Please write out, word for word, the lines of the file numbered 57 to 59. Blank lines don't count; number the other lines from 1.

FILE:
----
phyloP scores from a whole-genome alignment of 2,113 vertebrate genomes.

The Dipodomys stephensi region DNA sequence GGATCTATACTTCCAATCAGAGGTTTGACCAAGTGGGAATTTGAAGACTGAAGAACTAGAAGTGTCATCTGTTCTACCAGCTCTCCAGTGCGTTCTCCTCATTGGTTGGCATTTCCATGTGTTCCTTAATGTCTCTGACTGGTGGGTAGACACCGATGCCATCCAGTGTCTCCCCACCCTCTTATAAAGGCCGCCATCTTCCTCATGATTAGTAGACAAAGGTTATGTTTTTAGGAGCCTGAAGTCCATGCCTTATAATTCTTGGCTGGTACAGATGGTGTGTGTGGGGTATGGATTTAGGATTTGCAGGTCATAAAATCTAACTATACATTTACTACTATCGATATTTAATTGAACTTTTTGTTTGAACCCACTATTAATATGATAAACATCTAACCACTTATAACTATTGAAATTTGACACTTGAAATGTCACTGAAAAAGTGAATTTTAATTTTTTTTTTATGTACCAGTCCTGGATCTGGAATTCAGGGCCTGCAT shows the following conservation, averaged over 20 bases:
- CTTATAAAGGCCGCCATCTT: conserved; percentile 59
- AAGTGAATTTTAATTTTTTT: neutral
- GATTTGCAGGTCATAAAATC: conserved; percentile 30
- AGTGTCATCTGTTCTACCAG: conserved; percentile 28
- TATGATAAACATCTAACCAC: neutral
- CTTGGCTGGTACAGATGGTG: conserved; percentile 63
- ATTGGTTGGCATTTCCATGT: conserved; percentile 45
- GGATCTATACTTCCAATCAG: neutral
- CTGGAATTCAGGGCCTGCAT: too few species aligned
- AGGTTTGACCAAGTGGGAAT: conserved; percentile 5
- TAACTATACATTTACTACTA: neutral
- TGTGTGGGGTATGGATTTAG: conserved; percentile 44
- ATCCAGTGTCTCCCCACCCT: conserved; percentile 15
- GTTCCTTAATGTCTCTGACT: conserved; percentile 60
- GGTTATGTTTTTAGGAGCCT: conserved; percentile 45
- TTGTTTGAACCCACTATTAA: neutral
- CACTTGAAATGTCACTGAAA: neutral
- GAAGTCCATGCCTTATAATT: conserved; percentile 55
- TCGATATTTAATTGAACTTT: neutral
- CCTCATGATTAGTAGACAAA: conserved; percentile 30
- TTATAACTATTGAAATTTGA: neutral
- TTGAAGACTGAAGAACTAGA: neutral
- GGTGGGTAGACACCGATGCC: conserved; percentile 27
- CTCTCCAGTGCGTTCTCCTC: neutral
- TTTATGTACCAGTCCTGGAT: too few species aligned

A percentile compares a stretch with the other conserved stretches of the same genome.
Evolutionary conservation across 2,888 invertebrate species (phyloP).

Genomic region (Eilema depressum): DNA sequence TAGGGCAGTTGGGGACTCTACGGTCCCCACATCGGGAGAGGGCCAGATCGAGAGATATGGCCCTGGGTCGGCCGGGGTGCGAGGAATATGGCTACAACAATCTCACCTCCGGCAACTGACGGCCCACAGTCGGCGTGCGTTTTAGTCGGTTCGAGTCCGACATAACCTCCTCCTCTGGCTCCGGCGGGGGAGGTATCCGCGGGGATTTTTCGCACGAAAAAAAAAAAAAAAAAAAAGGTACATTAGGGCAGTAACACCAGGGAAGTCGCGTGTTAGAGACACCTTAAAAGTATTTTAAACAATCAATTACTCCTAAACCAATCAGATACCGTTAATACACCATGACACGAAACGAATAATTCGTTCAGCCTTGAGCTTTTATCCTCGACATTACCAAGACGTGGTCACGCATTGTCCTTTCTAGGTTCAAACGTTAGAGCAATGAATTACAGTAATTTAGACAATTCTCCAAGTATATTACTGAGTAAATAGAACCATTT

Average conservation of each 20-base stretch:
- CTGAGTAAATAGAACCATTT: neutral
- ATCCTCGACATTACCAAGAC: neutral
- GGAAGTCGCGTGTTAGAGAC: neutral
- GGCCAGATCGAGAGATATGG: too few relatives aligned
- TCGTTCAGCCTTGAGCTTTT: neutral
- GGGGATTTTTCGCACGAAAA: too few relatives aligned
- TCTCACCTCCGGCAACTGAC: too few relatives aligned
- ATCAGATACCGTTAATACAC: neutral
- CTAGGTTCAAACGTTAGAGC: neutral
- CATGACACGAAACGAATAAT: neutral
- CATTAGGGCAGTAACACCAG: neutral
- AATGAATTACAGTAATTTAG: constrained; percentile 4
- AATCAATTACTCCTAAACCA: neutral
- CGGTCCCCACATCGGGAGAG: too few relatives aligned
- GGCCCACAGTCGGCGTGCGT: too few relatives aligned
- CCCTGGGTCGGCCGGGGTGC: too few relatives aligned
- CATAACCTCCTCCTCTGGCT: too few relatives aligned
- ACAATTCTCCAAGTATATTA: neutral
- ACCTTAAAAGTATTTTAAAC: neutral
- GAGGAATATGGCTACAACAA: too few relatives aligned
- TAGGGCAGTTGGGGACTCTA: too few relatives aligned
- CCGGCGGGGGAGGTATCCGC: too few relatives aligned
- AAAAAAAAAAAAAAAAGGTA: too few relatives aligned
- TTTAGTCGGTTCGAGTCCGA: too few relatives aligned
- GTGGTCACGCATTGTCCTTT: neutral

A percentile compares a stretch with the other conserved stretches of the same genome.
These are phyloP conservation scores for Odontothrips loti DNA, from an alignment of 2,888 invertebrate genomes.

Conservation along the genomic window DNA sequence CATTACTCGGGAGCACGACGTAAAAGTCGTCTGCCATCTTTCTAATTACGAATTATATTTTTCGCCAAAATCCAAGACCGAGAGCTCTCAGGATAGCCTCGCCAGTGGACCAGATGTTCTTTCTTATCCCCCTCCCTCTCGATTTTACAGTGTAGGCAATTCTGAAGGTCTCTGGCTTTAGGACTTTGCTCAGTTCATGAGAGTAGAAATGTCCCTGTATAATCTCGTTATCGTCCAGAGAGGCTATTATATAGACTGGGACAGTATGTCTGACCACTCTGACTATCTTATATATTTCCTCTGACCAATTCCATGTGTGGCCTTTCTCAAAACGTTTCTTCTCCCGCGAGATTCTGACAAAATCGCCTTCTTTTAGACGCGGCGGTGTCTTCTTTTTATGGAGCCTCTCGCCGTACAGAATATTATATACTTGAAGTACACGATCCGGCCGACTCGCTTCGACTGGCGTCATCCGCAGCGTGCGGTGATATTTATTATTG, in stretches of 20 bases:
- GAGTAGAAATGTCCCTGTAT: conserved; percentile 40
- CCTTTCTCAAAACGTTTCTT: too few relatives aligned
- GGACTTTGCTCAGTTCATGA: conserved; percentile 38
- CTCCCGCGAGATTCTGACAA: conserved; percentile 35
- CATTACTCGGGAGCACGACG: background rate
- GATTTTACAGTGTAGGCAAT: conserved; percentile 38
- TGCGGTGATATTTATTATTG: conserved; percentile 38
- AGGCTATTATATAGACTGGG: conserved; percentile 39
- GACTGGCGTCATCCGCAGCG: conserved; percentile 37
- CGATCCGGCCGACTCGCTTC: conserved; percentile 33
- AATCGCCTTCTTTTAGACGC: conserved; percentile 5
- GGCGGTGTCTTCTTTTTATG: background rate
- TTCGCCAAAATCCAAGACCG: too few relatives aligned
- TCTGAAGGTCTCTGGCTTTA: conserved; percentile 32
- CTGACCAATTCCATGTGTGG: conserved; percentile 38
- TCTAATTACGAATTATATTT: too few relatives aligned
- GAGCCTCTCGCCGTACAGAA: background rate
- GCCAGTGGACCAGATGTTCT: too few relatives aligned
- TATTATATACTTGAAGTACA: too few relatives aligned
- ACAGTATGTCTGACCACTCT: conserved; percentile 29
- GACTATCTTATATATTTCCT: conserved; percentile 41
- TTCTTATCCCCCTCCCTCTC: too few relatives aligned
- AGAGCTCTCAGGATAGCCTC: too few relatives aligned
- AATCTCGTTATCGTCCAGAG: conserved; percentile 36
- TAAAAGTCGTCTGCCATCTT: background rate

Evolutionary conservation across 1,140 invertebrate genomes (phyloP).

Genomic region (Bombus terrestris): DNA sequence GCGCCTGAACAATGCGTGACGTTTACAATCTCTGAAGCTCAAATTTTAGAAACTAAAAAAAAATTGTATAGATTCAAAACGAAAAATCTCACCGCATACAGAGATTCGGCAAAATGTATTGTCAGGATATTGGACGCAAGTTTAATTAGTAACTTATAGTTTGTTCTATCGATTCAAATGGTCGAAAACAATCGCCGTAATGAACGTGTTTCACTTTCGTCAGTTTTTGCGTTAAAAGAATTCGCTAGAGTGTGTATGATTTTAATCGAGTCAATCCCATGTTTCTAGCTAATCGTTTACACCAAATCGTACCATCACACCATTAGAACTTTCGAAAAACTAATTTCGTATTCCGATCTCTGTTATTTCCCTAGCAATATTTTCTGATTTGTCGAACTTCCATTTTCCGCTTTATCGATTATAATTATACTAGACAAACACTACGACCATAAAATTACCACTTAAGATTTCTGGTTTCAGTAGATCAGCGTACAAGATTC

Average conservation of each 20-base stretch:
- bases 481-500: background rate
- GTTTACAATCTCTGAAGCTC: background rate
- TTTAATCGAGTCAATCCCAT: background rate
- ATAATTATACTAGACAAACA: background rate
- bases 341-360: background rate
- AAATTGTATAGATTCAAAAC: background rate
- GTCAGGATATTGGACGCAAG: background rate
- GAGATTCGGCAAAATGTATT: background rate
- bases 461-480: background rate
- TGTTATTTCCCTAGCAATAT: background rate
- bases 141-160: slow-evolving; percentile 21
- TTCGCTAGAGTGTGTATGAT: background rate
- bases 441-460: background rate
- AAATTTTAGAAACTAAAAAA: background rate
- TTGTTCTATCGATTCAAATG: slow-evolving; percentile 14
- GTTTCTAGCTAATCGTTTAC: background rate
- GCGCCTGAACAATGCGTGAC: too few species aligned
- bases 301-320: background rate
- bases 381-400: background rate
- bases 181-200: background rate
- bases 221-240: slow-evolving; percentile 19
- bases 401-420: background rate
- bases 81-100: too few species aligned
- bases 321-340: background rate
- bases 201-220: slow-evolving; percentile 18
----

A percentile compares a stretch with the other conserved stretches of the same genome.
These are phyloP conservation scores for Odontothrips loti DNA, from an alignment of 2,888 invertebrate genomes.

Conservation along the genomic window DNA sequence CATTACTCGGGAGCACGACGTAAAAGTCGTCTGCCATCTTTCTAATTACGAATTATATTTTTCGCCAAAATCCAAGACCGAGAGCTCTCAGGATAGCCTCGCCAGTGGACCAGATGTTCTTTCTTATCCCCCTCCCTCTCGATTTTACAGTGTAGGCAATTCTGAAGGTCTCTGGCTTTAGGACTTTGCTCAGTTCATGAGAGTAGAAATGTCCCTGTATAATCTCGTTATCGTCCAGAGAGGCTATTATATAGACTGGGACAGTATGTCTGACCACTCTGACTATCTTATATATTTCCTCTGACCAATTCCATGTGTGGCCTTTCTCAAAACGTTTCTTCTCCCGCGAGATTCTGACAAAATCGCCTTCTTTTAGACGCGGCGGTGTCTTCTTTTTATGGAGCCTCTCGCCGTACAGAATATTATATACTTGAAGTACACGATCCGGCCGACTCGCTTCGACTGGCGTCATCCGCAGCGTGCGGTGATATTTATTATTG, in stretches of 20 bases: